Cape Town - Johann Rupert, the chairperson of Swiss-based luxury-goods company Richemont and South Africa-based company Remgro, has missed a seven-day deadline to retract a controversial statement he made at an annual general meeting in Geneva early last month.
The call for him to retract the statement that “the radical economic transformation policy of the ANC is a code word for theft” was made by the MK Inkululeko foundation on Friday last week, at the Remgro head office in Stellenbosch.
According to news reports, Rupert, who was speaking on the sidelines of Richemont’s annual general meeting in Geneva on Wednesday, also said: “That's what's happening there. They're raiding the state's coffers. And it's public knowledge.”
The group of MK veterans was joined by the ANC Youth League and the Black First Land First movement in a march to deliver three memorandums to Remgro's head office in Stellenbosch. Company representative John Waterford only accepted only two of the three memorandums, saying the BLF marchers were not recognised as being officially part of the approved march.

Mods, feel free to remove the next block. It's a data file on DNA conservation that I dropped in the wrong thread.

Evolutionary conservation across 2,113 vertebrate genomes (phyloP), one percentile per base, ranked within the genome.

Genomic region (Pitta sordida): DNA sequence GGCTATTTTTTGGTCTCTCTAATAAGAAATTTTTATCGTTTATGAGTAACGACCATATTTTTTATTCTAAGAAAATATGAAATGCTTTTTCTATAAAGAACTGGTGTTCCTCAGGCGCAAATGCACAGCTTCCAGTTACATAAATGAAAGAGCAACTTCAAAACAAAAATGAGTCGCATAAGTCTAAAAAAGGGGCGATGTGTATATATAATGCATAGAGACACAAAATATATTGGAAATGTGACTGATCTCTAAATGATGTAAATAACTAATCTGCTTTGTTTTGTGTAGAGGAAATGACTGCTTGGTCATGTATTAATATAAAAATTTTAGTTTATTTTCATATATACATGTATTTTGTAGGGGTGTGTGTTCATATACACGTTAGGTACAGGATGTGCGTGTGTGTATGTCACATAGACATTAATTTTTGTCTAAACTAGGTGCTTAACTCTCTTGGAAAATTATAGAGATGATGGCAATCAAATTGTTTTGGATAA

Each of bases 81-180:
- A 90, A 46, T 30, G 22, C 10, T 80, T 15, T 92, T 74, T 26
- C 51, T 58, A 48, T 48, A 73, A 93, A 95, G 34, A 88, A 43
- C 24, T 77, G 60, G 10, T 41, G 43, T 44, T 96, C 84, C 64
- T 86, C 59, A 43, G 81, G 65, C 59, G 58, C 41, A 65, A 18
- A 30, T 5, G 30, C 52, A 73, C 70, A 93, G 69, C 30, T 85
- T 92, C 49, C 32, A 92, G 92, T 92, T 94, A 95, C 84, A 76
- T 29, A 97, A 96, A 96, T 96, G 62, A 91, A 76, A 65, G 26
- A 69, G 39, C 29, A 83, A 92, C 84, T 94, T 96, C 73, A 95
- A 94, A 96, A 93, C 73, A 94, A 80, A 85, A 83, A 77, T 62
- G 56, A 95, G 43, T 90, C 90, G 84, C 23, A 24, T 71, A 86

Inkululeko Foundation head Sparks Motseki confirmed on Friday there had been no indication of an apology from Rupert.
“Today we were expecting a response from his office but nothing was received. Our lawyers are now ready to submit an application to the court to force him to publicly apologise for his statement early next week.
“We appreciate they acknowledged our memorandum by accepting it, but Rupert must apologise and we won't back down.”
During the march with about 300 people, the foundation said Rupert's statement was “not conducive to a positive socio-economic transformation that is desperately needed in South Africa, has a potential of scaring foreign investment, is divisive and undermines government efforts to redress injustices and inequalities”.
Youth league spokesperson Siyabulela Tom told Weekend Argus the league would “put out a call that all products attached to his companies be boycotted”.